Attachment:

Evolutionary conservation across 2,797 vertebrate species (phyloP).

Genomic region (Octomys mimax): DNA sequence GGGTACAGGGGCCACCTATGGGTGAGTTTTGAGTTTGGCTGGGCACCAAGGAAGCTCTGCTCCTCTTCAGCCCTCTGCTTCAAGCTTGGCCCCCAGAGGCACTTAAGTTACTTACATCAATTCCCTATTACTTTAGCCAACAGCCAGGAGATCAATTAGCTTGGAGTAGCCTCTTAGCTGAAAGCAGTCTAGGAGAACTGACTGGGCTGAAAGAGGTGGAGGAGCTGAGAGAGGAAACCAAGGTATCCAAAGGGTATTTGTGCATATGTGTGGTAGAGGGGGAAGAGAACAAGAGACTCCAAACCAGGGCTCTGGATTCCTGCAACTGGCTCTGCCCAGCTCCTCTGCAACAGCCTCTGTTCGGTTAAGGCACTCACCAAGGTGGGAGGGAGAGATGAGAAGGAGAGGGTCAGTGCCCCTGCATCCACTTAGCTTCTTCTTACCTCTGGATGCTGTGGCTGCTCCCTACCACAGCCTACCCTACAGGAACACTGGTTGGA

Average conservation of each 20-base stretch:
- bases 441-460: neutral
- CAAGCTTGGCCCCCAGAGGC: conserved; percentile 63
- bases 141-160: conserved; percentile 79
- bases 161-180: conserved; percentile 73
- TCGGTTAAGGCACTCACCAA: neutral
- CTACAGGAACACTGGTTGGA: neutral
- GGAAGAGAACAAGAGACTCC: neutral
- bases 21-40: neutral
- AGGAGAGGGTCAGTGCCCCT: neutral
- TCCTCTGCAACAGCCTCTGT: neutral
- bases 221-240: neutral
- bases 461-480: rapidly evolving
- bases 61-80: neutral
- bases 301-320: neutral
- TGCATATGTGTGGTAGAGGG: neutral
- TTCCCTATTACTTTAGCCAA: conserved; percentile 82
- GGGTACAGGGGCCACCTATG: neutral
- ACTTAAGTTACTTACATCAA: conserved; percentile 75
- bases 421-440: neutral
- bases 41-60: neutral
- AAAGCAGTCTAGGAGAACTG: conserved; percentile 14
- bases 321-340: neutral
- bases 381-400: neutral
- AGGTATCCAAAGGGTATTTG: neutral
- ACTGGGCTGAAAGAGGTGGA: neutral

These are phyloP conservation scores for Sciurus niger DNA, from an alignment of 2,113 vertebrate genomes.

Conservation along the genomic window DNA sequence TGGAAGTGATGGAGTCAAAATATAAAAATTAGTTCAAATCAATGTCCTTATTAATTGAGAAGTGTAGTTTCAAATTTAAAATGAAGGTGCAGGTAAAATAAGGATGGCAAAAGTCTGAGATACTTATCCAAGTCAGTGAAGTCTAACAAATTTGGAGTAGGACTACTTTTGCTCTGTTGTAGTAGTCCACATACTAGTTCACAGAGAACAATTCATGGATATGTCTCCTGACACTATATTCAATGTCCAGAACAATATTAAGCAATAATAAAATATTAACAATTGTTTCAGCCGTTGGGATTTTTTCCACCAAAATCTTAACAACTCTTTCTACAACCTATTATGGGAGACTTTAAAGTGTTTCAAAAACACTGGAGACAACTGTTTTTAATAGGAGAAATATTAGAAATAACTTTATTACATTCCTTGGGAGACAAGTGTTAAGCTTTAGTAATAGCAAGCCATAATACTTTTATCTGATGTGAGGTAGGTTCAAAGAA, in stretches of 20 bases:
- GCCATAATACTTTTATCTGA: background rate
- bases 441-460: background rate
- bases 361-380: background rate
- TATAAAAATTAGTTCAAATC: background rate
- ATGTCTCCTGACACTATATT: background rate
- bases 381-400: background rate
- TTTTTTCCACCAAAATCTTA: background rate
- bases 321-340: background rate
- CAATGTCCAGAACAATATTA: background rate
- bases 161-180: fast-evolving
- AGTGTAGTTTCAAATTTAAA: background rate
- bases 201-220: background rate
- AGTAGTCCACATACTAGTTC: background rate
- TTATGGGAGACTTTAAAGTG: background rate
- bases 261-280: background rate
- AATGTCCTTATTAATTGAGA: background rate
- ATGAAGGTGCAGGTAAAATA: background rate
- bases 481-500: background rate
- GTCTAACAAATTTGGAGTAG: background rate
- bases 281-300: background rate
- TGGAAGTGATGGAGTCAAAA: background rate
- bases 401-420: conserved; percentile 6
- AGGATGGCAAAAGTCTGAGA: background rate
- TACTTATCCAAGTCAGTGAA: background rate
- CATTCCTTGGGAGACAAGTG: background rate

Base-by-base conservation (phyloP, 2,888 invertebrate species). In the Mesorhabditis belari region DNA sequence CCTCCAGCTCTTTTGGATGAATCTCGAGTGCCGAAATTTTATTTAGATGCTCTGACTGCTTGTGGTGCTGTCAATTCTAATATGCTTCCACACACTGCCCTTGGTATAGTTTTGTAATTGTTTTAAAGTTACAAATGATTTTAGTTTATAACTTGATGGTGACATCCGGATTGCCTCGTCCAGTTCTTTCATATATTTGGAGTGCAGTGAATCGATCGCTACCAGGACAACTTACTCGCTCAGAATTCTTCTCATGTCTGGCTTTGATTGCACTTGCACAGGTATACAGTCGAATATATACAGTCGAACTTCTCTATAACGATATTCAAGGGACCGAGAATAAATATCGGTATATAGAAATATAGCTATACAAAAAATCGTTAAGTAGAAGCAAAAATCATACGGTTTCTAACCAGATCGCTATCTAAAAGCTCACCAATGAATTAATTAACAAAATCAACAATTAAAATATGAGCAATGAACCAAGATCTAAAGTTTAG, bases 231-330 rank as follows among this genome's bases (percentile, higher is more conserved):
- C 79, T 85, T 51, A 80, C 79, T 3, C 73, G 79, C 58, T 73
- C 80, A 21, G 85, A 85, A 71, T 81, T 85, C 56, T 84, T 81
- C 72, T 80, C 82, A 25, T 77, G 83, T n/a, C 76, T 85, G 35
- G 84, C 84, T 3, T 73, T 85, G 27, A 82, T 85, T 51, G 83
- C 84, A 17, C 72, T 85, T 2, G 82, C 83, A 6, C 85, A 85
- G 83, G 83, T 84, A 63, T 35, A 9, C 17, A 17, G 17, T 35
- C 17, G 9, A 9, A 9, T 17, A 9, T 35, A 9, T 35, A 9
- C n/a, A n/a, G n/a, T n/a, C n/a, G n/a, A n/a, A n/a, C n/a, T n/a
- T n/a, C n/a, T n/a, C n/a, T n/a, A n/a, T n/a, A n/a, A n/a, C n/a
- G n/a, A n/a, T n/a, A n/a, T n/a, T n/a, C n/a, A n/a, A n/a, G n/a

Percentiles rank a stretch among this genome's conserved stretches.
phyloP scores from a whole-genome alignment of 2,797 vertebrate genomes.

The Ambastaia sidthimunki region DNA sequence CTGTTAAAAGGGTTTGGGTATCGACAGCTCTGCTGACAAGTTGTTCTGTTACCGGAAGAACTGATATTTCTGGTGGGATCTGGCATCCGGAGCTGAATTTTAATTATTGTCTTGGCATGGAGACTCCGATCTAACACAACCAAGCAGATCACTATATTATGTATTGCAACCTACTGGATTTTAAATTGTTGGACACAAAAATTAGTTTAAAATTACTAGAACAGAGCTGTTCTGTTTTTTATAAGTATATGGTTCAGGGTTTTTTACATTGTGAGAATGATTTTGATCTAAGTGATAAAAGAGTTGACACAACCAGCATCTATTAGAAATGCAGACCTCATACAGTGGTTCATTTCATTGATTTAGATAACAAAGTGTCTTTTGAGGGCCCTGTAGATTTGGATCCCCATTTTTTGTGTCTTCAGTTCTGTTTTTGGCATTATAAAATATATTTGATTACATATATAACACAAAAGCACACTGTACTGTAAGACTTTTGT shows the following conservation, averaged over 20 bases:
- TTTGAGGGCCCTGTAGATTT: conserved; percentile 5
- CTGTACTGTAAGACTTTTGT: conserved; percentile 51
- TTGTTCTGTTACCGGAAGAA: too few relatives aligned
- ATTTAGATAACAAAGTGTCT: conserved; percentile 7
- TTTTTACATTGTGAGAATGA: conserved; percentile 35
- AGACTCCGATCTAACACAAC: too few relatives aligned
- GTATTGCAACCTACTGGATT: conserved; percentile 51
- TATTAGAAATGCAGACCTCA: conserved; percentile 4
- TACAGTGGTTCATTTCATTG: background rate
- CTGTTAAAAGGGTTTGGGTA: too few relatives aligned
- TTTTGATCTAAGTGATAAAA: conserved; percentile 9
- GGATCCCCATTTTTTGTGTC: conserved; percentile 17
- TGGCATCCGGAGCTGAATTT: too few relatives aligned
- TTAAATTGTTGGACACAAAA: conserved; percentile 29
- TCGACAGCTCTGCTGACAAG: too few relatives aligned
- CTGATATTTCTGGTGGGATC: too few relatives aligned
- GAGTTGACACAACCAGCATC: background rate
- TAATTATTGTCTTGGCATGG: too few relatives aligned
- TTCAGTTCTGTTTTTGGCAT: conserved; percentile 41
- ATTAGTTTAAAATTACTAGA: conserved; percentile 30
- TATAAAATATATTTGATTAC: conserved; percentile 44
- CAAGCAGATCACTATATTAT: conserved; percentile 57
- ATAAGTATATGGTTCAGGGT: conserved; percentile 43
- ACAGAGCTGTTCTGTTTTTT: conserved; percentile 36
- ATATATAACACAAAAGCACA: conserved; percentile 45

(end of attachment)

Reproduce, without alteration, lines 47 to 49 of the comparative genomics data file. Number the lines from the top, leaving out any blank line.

- ATGAAGGTGCAGGTAAAATA: background rate
- bases 481-500: background rate
- GTCTAACAAATTTGGAGTAG: background rate